CONCORD -- The city has hired a biologist to settle a fiery dispute between a Seeno company and residents who say the developer destroyed an owl habitat on property where they plan to build six homes.
The dispute centers around a windmill at 4985 Olive Drive, and the teepee-like wooden structure on it that was removed in January. Its removal turned heads in the bird-friendly neighborhood, where residents say a family of barn owls has lived for generations. And it is one of several concerns neighbors have as Discovery Builders, a Seeno company, moves through the planning process.
At odds are a report from a Seeno-hired biologist that found no owl activity on the site during a one-day visit, and eyewitness accounts from several neighbors disputing the Seeno report. The biologist noted that any owl presence could stop or delay construction between Feb. 1 and Aug. 31, a period of breeding and nesting for owls.
The habitat was removed on Jan. 31, according to eyewitness accounts from Vicci Stillwell and her wife, Rylle Jones, who live across the street.
Stillwell and Jones said they awoke at 7:45 a.m. on Jan. 31 to the noise of workers removing the boards, and watched two barn owls fly out of the windmill and take refuge in a nearby tree. They later noticed the habitat was gone.
The couple documented the removal in before-and-after pictures shared with this newspaper, along with photographs showing owls on the property and
"It made me cry," said Stillwell. "It's horrible what they did."
Jackie Seeno of Discovery Builders has denied the habitat was active, saying on Thursday, "There has been an assessment done on the property; there are no active nests on that property." She declined to comment further until public hearings on the project begin.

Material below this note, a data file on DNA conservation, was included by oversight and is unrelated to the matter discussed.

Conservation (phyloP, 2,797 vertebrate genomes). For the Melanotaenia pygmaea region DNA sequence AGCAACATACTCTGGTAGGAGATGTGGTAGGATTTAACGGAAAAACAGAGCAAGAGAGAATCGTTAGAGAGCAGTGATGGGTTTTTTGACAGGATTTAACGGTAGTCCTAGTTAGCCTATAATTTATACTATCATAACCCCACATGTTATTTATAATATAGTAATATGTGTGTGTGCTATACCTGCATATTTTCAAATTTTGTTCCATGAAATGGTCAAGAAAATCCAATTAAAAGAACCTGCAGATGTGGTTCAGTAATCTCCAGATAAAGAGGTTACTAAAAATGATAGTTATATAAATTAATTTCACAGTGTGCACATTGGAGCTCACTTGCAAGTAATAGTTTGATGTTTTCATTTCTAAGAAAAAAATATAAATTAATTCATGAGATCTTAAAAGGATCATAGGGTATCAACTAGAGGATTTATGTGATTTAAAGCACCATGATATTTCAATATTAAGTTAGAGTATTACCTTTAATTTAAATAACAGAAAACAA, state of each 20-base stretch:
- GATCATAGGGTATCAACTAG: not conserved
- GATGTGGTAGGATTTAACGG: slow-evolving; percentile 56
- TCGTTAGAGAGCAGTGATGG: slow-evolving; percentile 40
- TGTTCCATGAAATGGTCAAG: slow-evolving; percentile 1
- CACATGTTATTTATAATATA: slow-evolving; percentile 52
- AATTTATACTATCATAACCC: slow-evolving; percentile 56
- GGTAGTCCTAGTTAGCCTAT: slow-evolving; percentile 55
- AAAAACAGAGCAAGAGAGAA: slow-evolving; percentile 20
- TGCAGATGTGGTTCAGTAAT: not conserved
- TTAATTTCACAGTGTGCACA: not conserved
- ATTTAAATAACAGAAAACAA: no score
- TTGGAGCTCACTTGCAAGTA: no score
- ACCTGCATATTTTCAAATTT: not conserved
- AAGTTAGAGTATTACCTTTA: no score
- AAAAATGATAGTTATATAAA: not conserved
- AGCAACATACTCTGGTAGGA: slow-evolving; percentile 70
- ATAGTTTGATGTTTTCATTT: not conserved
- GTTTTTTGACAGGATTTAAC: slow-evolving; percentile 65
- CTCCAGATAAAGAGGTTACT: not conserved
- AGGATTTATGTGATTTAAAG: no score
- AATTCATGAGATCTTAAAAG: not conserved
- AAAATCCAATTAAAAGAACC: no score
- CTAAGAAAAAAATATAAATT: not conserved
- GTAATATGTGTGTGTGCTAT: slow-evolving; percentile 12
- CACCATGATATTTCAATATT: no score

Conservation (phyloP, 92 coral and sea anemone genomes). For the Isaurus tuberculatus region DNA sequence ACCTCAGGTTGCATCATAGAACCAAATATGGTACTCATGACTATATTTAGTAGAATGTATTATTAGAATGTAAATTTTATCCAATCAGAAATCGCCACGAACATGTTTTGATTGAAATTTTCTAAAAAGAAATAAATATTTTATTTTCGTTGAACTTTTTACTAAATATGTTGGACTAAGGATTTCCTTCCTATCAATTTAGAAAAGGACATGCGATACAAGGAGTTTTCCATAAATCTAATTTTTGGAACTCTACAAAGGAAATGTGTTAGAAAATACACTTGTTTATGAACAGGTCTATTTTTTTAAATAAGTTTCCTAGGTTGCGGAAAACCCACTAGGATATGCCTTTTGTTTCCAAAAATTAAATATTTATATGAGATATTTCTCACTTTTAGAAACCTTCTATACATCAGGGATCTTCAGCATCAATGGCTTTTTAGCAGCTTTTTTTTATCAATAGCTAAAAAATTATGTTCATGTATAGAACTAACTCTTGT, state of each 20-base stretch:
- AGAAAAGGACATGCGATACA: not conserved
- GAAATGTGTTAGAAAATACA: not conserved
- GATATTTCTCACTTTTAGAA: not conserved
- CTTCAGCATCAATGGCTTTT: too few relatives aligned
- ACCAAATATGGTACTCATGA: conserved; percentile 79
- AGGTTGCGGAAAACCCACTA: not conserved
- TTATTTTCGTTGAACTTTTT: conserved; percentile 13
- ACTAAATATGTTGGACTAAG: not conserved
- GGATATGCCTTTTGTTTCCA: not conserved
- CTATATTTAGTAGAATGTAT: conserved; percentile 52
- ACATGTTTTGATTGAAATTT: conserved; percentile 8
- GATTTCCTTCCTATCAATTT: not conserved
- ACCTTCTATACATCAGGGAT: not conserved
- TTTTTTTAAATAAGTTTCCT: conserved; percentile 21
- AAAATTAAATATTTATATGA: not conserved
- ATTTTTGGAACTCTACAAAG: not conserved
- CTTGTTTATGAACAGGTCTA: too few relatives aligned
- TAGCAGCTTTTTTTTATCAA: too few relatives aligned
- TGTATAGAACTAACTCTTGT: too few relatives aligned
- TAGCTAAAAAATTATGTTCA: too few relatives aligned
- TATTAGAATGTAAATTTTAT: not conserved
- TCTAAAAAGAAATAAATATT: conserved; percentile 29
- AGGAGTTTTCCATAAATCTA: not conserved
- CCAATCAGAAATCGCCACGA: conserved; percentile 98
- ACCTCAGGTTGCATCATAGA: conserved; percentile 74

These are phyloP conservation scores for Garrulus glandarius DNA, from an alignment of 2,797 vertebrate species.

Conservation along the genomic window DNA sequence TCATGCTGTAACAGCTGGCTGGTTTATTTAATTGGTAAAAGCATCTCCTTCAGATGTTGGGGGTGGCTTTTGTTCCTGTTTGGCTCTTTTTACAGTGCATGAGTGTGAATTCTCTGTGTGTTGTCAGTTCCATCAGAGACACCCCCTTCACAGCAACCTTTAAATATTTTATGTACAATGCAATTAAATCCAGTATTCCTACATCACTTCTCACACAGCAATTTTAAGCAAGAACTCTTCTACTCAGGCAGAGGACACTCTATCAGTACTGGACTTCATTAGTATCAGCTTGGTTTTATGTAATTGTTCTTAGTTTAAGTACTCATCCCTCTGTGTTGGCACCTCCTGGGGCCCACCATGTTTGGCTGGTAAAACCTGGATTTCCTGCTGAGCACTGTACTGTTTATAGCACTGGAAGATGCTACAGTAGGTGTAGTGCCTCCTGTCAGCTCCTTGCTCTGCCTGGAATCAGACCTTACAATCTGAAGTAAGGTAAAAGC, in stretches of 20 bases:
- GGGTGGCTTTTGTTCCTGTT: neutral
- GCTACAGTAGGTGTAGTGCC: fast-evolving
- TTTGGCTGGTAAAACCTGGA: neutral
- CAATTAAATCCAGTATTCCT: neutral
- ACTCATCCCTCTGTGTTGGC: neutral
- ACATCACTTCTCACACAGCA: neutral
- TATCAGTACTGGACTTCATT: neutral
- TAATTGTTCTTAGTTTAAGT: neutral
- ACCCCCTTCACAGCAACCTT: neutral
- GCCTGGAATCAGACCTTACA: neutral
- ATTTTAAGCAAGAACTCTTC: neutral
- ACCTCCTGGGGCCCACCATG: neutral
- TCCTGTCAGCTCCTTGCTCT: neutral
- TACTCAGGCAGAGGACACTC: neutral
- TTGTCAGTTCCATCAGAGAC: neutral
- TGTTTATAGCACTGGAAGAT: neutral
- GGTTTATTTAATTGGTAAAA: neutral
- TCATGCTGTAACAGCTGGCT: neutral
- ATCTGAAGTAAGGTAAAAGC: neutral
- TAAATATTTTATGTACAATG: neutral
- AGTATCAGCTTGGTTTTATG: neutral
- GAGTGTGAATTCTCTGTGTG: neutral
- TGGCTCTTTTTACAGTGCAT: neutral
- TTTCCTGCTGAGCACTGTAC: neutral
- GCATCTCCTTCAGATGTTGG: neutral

The Contra Costa-based Seeno family and its group of companies have built scores of homes in the Bay Area, most notably in Pittsburg. The company also has a checkered environmental record, having wracked up millions of dollars in fines over the past decade for violations such as filling creeks and ponds and destroying red-legged frog habitat.
For the Olive Drive project, Discovery Builders plans to build six homes, each with a net square footage above 8,000. These will be two-story homes; all existing homes on Olive Drive are single story.
Residents Ed Roche and David Current have concerns about a fuel tank they believe is still buried on the property, and about access to nearby Gyger Court. The plans show Discovery Builders plan to move a fence to the edge of the property line, which would narrow the court and possibly block fire engines from entering, they said.
"They are not going to blend with the neighborhood. That's the bottom line," said Roche.
The neighborhood on Olive Drive is off Ayers Road, and was once home to ranches. Most of the ranch-style homes there today were built in the 1950s, but some date back as far as 1937. The family of barn owls has been spotted as far back as the 1950s, when the windmill habitat was first built.
Dennis Almond, 60, said his 28-year-old grew up with the owls and used to study the bones in the owls' pellets. Bob Vitrano, 63, said the owls have emerged from the habitat at the same time every night.
"You can set your clock (by) it," said Vitrano, who has lived on Olive Drive for 30 years. "Go in your backyard and here comes the owl, generation after generation. So it's really sad."
The city is planning on hosting a meeting between neighbors and Jackie Seeno next month before a Design Review Board meeting on the project on March 14.
For now, Stillwell and Jones have erected an owl nesting box in their front yard. They say the two owls, which they named Luna and Orion recently moved in.
"I'm really glad they moved in there," Stillwell said. "They were devastated."
David DeBolt covers Concord and Clayton. Contact him at 925-943-8048. Follow him at Twitter.com/daviddebolt.